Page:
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3104-115 Fulford Ganges Road
Grace Point Square
Salt Spring Island, BC,
Canada V8K 2T9
Tel/Fax: 250-537-8822
Toll Free: 1-866-537-8822
Email: art@gallery8saltspring.com

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Gallery 8

One year after taking ownership of the J. Mitchell Gallery, Razali Wahab has symbolically made the transformation with a name change to Gallery 8.

The newly expanded gallery space on the upper floor first made an appearance for Carol Evans'  recent solo show.

Now the space has been launched into permanent action as a second exhibition room. Also in place upstairs is Yorkshire Design, a centre for interior design complete with showroom furniture and books of colour swatches. A full-colour catalogue printed for the current show is just the first in what will now be standard practice.

The title of the grand opening exhibition of Wahab' s visionary new path, Symbolically 8, makes reference to the gallery' s name and also provided the artists a fun theme with which to playfully celebrate the partnership.

David Jackson contributed one of the most eye-catching examples of the  "eight"  theme with his abstract expressionist red on red canvas, Razed Eights. Bright red and spidery black drips on a dark red background reveal the numeral in question, slightly raised from the surface with the thickness of the paint.

J.D. Evans' The Eight Gate is a more esoteric take. Her familiar palette of silver and bronze markings on black is made complex by mythic creatures: a twisting dragon, a woman, a fish, and a running man transforming into an eagle.

The Chinese-influenced dragon and goldfish suggest other symbols of luck (as the number 8 is for Asian people). The male and female figures suggest, in contrast, the human requirement to act and make the most of life's chances.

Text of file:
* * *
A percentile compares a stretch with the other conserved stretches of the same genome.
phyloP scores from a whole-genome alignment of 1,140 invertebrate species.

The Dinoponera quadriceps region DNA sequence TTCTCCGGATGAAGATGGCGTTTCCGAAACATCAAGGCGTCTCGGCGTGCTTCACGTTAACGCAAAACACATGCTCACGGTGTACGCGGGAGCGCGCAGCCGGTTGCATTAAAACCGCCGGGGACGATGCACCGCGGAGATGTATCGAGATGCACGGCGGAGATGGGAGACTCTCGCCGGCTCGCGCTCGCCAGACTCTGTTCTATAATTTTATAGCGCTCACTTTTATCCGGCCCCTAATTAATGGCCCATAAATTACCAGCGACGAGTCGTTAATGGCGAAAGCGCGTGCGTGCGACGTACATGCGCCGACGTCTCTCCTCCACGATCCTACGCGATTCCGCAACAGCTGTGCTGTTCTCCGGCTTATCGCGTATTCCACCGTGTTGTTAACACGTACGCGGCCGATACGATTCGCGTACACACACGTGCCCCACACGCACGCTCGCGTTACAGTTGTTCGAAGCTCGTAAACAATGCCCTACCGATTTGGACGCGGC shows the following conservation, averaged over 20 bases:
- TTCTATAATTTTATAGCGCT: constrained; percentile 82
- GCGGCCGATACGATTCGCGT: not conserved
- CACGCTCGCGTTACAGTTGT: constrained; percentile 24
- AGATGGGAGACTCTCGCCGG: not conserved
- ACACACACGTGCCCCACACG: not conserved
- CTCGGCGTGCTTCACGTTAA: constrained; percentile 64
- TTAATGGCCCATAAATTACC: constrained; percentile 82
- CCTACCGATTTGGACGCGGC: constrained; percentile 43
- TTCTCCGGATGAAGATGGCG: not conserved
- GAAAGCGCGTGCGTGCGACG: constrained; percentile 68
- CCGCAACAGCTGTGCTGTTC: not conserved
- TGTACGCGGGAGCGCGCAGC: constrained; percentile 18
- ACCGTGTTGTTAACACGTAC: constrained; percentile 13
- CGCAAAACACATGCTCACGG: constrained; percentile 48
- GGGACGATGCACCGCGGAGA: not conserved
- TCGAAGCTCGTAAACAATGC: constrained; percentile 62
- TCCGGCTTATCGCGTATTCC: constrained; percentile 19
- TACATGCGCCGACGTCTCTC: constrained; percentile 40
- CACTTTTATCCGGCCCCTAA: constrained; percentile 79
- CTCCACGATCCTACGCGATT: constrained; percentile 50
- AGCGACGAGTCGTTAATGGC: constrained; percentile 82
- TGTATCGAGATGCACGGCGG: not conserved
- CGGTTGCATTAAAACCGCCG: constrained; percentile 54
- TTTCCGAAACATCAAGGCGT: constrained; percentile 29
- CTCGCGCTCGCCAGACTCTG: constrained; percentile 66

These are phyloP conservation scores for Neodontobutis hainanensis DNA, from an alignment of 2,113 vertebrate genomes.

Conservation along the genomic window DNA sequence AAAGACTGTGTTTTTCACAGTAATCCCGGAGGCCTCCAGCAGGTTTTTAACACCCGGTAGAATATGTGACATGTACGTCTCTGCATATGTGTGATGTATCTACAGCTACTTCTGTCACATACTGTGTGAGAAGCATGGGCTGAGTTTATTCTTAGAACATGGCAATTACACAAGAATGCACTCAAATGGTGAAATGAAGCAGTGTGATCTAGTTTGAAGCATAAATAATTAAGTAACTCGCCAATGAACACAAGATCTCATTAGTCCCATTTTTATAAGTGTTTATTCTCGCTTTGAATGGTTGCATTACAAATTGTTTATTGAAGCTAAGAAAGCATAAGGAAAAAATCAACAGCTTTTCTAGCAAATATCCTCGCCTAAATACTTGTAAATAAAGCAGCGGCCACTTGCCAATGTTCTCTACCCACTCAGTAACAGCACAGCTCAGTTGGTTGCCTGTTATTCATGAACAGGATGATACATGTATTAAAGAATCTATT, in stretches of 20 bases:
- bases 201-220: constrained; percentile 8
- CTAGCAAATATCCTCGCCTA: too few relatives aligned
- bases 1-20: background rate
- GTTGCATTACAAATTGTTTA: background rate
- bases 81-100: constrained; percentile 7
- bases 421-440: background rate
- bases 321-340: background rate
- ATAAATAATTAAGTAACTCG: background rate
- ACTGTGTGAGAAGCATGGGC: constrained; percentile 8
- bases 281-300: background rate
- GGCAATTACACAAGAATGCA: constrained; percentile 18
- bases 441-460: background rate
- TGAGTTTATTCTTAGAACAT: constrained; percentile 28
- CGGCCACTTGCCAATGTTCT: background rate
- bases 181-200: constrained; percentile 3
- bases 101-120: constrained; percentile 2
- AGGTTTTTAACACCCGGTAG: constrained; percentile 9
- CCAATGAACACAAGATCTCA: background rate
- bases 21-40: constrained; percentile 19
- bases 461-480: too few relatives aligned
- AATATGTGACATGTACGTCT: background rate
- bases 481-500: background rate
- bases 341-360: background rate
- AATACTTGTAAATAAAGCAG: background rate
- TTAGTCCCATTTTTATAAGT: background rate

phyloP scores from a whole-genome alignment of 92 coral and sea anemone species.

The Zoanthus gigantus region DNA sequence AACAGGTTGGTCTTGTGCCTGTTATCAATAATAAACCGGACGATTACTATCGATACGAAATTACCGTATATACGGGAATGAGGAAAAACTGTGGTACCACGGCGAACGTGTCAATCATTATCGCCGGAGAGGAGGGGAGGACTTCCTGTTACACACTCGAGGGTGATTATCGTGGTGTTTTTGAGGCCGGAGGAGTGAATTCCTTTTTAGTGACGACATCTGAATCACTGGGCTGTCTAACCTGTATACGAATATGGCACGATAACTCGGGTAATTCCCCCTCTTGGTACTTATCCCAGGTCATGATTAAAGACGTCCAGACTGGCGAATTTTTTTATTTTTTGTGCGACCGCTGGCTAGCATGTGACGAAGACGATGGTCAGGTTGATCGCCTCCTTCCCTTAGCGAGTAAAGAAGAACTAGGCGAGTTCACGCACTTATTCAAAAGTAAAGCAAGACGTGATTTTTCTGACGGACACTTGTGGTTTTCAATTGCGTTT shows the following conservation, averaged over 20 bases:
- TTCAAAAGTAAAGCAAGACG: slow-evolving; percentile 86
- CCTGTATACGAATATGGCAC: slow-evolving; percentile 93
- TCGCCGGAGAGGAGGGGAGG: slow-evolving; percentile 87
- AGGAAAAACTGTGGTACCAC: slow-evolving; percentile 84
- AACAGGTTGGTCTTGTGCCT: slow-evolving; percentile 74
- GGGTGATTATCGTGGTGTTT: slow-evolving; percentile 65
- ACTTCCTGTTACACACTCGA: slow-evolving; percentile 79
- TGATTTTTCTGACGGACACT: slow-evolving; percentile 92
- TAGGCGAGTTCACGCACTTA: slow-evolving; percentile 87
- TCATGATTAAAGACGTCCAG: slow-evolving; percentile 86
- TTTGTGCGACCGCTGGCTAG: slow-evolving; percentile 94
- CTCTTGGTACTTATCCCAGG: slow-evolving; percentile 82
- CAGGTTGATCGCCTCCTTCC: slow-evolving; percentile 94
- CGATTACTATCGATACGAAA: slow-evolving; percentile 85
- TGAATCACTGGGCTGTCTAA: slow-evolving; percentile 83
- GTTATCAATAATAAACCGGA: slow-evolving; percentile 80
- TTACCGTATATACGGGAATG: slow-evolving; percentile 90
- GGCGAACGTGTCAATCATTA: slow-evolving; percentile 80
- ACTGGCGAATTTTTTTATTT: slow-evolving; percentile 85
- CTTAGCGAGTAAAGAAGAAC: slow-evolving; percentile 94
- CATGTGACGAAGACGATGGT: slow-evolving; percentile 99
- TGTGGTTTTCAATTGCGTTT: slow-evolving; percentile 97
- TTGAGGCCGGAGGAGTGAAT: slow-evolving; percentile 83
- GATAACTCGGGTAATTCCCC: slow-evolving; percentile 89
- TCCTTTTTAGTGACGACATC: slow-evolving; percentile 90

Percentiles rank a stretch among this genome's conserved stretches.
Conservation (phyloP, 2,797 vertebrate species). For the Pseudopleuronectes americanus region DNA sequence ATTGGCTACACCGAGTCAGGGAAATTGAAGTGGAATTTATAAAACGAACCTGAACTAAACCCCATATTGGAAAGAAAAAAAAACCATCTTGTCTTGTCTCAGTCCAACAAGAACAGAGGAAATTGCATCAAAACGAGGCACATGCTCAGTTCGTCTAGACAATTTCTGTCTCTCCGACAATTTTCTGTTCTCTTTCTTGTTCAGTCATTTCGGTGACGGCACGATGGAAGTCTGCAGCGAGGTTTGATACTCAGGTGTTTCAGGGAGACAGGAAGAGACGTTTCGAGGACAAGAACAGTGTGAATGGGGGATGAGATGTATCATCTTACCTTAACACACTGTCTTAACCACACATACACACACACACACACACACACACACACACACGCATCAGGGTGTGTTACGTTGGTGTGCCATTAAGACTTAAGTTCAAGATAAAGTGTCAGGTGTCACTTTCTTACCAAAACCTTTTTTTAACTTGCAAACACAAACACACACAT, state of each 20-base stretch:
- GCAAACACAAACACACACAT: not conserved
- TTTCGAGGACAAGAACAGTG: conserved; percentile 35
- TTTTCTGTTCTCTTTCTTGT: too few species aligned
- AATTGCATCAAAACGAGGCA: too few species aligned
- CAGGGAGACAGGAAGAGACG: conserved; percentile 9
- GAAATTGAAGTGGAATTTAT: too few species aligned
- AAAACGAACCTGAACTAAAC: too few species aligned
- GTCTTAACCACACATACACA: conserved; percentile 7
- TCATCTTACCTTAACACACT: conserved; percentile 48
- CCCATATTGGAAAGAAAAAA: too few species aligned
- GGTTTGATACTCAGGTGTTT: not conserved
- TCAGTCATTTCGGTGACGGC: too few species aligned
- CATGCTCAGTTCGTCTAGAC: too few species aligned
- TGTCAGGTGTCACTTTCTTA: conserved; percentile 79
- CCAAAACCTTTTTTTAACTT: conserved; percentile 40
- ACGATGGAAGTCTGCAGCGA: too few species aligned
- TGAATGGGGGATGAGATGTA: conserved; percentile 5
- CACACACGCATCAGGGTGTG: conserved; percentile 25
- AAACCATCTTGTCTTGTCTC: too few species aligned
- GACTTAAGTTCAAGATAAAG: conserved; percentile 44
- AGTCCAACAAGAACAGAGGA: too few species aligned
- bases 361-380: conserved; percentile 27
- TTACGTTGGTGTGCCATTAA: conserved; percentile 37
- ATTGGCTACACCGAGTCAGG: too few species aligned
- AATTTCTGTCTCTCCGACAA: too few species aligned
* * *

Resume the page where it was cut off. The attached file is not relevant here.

Jade Boyd's diptych August 8 After 8 is a landscape made slightly surreal by the smooth surface of the board it was painted on. The sunset swirls in patterns of cream and toffee, echoed by fernlike bushes in the foreground. A night sky with stars starting to peek through is hinted at in the forest's shadows, deep blue and teal green.

Joyce Grieg has created a multimedia sculpture with Pieces of Eight, a wood-framed square box with a glass face.

Tight rolls of fabric that have perhaps been glazed in slip rest in the eight side compartments. In the centre, two larger rolls make an eight when viewed with the right eyes.

Also called Pieces of Eight is a series of small dishes (arranged as a wall piece) in kiln-formed glass by Bill Boyd. Mosaic-like designs have two shades each of yellow, red and green separated by white, while in two others white panels are edged in two shades of blue. The price? $888.88.

Michael Robb, who often mixes animal forms and mythical archetypes in his surreal metal sculptures, has contributed satisfying new work. Yopol looks like a double crested rooster-fish. The body’s large ochre yellow scales end in a fish tail, but are supported by two fringed chicken legs. The black bird head hosts two magnificent feathery red combs. Yopol is wearing a number eight on a chain around its neck. (For this show only?)

Not on theme but also fantastic is another sculpture by Robb called Contingency.

A tall pedestal with a shape worthy of Doctor Seuss is decorated in heart patterns and raised dots, painted with a bronze finish. On top is an extended fish character with mosquito type eyes, topped with a sort of shark body waistcoat.

Jerry Davidson's extremely realistic Arrangement in Black & Grey with Chopsticks looks incredibly true to form. Ceramic vessels, eggs and chopsticks appear to project so much into apparent three-dimensional space that viewers may be inclined to get close up and see whether or not they really do.

Kettu (The Fox) by Karin Marita Jones is a good example of her fine metal craft. Using the Damascene inlay process with precious metals on blackened steel, her technical skills are easily matched by her artistry. In this case, a six-inch diameter dish has the Japanese-inspired scene of a fox near the pebbly shores of a lake, under stark birch trunks. A cool night in late fall is evoked.

Roger Warren's stained maple sculpture is a pleasing geometric ensemble in two parts: Circle Square, Square Circle places the cut-out of one shape within the block of another.

Many more fine artists and works can be found at the gallery, and with more breathing room they all show to their best advantage. As Wahab continues to move things up to the next level it will be interesting to see how far his vision will take him.

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